Check and maintenance the battery in car with yourself. Service and maintenance car or vehicle.

Although most modern automobiles are becoming increasingly sophisticated, not every repair or maintenance job requires a skilled technician. There are plenty of easy tasks that motorists with no mechanical skills can do to avoid paying an auto shop – including the following eight do-it-yourself projects that you can complete from the convenience of your driveway.

  1. Changing a cabin air filter. These devices improve air quality in cars, screening out dust and pollen to keep ventilation systems running smoothly. You should be able to find the location of the car’s filter with the vehicle owner’s manual. The filter may be under the dashboard, behind the glove box, or under the hood.

Changing a filter is “super easy,” and should be replaced a minimum of once a year, although some experts recommend every six months – especially these days, with coronavirus concerns. Essentially, “If the filter is dirty, you are breathing dirty air.”

Wear safety glasses to protect your eyes when replacing filters. Remove the screws, clips, or wingnuts that hold the filter housing in place. Next, remove the cover. Clean the compartment before installing a new filter. Use a cloth and a vacuum cleaner to remove dirt and dust. The final step is replacing the screws or clips.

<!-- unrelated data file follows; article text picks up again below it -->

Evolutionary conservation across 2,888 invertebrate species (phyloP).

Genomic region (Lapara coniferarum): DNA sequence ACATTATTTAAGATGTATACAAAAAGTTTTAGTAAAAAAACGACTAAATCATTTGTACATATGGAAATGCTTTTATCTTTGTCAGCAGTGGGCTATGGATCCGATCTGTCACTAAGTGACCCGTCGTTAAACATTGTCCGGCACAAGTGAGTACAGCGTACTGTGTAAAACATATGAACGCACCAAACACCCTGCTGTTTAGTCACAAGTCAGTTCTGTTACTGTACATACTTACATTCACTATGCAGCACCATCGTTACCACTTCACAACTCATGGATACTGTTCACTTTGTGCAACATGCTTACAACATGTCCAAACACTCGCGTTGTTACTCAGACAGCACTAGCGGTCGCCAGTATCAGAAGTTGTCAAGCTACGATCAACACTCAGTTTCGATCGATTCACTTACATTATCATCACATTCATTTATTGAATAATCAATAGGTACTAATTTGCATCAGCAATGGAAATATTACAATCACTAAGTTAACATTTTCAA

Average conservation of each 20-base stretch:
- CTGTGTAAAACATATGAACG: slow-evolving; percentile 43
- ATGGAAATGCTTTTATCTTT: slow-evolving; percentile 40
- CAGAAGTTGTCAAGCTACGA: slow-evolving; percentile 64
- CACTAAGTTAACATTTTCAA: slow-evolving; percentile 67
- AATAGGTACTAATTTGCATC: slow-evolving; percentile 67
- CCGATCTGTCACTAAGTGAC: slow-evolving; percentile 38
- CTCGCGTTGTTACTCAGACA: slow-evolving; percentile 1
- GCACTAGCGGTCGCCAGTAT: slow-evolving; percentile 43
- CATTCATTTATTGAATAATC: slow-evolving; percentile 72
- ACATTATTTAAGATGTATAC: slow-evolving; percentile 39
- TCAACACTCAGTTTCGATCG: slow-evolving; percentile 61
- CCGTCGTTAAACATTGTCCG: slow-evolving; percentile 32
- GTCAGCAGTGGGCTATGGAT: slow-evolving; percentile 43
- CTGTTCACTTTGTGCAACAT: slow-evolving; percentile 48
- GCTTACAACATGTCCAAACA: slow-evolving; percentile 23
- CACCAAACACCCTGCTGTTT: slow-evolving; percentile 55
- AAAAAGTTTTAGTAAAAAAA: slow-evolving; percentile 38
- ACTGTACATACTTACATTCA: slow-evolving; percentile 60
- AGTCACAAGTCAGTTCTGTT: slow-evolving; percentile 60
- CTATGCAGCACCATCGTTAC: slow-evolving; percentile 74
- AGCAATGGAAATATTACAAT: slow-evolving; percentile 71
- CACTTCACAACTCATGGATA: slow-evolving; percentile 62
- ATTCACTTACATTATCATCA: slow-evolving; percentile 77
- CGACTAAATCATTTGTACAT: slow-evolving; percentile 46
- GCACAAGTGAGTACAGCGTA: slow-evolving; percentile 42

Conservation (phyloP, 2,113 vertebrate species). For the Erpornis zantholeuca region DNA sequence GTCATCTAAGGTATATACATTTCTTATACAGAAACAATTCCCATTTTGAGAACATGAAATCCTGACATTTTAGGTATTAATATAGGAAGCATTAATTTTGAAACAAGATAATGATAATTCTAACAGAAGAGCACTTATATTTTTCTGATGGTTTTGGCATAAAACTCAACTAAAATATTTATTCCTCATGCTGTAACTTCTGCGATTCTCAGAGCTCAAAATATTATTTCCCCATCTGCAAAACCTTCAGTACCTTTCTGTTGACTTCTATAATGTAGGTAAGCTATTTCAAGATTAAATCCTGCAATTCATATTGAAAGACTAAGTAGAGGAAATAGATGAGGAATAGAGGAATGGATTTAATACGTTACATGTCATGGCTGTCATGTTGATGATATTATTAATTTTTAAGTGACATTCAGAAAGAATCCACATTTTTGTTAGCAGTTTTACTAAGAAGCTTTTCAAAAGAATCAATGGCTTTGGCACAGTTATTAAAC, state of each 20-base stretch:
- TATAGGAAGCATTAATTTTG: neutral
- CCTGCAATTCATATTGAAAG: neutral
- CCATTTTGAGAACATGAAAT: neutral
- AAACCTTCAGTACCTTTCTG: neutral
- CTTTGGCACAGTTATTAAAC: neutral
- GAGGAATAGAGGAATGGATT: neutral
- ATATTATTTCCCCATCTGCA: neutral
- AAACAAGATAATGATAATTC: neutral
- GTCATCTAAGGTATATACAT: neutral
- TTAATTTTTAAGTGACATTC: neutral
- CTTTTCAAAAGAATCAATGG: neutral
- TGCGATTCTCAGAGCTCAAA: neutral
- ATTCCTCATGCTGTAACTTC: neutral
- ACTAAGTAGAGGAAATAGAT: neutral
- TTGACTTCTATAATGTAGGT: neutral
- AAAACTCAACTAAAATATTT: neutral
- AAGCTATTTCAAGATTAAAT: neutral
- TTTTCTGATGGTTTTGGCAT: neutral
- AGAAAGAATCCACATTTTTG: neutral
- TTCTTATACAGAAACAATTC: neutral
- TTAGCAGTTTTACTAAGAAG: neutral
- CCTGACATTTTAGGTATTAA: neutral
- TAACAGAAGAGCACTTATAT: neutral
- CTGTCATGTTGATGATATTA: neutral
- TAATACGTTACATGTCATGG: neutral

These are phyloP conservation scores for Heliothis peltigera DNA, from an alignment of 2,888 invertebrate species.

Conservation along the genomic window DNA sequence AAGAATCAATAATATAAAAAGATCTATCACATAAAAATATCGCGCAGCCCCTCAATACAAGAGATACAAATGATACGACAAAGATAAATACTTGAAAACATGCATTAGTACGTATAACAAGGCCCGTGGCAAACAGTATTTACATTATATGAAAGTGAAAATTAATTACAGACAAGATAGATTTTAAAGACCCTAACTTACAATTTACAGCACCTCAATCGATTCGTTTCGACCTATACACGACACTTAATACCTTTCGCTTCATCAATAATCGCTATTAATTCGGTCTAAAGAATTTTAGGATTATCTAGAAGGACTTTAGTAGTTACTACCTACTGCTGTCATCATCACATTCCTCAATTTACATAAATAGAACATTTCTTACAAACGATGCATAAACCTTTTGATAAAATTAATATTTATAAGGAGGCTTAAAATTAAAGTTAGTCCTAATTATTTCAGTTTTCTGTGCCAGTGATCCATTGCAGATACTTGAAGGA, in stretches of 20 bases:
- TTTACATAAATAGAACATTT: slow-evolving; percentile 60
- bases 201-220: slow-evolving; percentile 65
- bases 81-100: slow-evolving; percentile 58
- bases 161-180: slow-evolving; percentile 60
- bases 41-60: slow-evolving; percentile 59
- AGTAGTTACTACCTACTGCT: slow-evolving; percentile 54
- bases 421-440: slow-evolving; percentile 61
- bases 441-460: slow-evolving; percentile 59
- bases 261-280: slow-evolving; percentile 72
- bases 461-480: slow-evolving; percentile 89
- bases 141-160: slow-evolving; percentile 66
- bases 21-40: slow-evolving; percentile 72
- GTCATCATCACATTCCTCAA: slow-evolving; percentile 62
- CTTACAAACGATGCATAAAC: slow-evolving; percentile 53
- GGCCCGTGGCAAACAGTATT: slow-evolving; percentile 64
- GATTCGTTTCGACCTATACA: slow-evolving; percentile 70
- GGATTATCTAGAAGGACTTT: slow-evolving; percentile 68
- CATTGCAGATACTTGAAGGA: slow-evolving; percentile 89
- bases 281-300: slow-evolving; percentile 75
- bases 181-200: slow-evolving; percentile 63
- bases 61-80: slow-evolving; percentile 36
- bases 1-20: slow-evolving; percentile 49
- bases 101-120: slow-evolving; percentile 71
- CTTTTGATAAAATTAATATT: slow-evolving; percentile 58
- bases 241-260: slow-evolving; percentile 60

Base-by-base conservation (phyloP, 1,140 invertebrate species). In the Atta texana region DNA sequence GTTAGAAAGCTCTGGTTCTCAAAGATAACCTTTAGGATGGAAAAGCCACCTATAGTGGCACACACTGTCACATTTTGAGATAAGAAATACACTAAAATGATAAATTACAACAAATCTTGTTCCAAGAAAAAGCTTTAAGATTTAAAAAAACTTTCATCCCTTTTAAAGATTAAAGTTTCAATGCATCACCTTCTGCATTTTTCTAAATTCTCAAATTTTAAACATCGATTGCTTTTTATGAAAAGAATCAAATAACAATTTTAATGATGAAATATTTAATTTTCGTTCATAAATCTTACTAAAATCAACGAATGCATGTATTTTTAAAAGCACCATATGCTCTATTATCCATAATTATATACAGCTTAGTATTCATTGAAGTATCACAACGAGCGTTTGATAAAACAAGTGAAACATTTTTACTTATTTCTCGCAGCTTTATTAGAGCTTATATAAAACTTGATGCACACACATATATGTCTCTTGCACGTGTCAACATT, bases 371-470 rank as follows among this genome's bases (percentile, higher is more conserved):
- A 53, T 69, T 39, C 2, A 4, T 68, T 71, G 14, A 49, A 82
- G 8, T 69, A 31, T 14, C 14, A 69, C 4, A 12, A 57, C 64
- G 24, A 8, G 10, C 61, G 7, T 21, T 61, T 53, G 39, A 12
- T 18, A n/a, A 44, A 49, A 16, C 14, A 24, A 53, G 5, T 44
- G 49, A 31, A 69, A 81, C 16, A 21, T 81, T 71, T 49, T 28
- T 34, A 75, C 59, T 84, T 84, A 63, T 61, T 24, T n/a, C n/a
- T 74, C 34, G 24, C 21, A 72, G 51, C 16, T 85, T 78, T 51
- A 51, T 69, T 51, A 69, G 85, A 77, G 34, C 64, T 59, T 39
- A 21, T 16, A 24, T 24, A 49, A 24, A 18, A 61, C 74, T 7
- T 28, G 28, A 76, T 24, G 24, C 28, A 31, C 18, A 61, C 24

1. Replacing a taillight bulb. To replace a taillight bulb, gain access to it through the taillight housing. The owner’s manual will tell you how to do this. Depending on the car, you may be able to reach the rear bulbs through panels inside the trunk or through the hatch.

Once you have the taillight housing open, remove the bulbs. Take them to an auto parts store to purchase matching replacements or have someone at the store look up the proper bulb, using the vehicle’s year, make and model. Put everything back in place after you install the new bulb.

  1. Replacing windshield wiper blades. Sunlight, rain, and dirt damage rubber blades over time. Install a new set when your blades no longer remove raindrops from the windshield without smears and streaks.